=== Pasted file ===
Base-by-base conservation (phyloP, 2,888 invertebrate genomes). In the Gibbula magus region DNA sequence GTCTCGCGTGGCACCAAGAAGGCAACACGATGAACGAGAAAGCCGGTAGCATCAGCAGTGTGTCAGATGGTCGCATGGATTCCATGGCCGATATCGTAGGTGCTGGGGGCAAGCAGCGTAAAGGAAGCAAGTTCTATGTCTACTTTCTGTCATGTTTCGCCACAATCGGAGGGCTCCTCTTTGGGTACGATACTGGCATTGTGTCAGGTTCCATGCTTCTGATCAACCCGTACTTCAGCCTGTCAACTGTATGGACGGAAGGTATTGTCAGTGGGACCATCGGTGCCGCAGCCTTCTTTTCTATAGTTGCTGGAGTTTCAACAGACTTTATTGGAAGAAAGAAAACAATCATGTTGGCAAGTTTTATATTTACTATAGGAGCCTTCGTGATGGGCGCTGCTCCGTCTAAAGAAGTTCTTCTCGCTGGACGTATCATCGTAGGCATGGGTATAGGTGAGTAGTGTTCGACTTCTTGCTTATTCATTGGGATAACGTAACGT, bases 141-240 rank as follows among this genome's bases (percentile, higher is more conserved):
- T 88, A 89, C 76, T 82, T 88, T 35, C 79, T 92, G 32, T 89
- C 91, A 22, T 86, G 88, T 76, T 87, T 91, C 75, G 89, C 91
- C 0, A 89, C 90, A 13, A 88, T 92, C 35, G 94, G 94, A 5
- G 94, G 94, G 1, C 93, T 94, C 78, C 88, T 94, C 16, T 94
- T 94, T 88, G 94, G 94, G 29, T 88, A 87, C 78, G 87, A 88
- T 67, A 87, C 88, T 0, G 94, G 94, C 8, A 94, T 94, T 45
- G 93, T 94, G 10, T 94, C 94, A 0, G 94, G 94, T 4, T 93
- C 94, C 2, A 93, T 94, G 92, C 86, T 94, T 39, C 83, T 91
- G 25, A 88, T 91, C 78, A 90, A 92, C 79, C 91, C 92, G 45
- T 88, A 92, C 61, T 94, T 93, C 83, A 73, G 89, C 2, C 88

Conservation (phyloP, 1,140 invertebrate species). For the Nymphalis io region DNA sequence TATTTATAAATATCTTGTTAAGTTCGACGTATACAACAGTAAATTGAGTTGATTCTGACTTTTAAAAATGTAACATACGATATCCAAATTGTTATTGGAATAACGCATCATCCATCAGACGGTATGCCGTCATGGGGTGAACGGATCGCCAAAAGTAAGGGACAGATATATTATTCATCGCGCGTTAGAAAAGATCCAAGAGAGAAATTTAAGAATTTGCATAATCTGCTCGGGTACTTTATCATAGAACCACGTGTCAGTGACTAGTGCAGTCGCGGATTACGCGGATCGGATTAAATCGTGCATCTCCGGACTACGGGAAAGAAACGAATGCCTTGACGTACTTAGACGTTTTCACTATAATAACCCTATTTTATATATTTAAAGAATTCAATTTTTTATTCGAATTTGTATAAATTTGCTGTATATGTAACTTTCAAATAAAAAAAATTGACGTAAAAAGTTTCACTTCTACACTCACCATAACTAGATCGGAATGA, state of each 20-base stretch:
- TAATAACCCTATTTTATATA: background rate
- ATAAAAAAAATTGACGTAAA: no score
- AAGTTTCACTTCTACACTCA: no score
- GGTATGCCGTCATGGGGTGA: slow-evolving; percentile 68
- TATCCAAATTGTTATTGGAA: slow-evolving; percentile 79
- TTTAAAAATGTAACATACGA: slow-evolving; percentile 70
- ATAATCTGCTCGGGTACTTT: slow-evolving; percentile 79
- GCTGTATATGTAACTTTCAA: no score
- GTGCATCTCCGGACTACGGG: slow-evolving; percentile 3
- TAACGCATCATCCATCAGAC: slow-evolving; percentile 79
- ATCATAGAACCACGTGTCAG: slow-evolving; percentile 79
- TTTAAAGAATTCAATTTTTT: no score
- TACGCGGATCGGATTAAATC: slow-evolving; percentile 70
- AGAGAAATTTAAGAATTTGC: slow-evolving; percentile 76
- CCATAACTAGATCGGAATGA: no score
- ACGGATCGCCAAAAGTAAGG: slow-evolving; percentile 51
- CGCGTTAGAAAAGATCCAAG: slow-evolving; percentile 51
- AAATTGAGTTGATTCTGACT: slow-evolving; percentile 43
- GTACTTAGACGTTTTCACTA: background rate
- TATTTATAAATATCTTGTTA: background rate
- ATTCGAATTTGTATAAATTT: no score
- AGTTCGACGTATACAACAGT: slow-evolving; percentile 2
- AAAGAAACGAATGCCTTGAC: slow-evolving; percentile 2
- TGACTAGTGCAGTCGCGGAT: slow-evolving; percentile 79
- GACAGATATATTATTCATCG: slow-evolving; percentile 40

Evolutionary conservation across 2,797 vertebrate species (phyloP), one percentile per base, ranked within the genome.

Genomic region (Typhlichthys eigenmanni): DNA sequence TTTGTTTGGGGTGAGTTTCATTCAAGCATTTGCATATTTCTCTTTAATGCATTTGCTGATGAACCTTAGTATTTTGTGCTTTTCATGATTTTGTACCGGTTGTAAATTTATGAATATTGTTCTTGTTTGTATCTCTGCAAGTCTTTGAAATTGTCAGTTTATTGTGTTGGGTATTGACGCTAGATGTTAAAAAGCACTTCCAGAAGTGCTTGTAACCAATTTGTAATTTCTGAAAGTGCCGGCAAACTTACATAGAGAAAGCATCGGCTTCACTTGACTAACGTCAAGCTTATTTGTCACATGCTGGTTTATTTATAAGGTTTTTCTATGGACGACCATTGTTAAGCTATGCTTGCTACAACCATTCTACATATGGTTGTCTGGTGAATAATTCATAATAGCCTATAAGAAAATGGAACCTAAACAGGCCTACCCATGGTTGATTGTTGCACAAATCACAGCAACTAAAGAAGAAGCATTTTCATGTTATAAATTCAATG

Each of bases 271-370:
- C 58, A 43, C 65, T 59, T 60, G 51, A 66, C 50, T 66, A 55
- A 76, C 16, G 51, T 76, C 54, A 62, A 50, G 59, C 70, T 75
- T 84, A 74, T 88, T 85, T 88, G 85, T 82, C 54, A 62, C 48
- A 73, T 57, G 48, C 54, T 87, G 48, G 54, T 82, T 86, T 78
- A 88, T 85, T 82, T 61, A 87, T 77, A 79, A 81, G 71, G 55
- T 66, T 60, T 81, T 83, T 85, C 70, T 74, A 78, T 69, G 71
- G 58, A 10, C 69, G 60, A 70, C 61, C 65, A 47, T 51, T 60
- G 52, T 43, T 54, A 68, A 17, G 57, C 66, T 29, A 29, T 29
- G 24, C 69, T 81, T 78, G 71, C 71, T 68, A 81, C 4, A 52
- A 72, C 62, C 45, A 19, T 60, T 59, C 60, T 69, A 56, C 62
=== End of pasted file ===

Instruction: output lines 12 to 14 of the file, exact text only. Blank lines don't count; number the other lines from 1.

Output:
Conservation (phyloP, 1,140 invertebrate species). For the Nymphalis io region DNA sequence TATTTATAAATATCTTGTTAAGTTCGACGTATACAACAGTAAATTGAGTTGATTCTGACTTTTAAAAATGTAACATACGATATCCAAATTGTTATTGGAATAACGCATCATCCATCAGACGGTATGCCGTCATGGGGTGAACGGATCGCCAAAAGTAAGGGACAGATATATTATTCATCGCGCGTTAGAAAAGATCCAAGAGAGAAATTTAAGAATTTGCATAATCTGCTCGGGTACTTTATCATAGAACCACGTGTCAGTGACTAGTGCAGTCGCGGATTACGCGGATCGGATTAAATCGTGCATCTCCGGACTACGGGAAAGAAACGAATGCCTTGACGTACTTAGACGTTTTCACTATAATAACCCTATTTTATATATTTAAAGAATTCAATTTTTTATTCGAATTTGTATAAATTTGCTGTATATGTAACTTTCAAATAAAAAAAATTGACGTAAAAAGTTTCACTTCTACACTCACCATAACTAGATCGGAATGA, state of each 20-base stretch:
- TAATAACCCTATTTTATATA: background rate
- ATAAAAAAAATTGACGTAAA: no score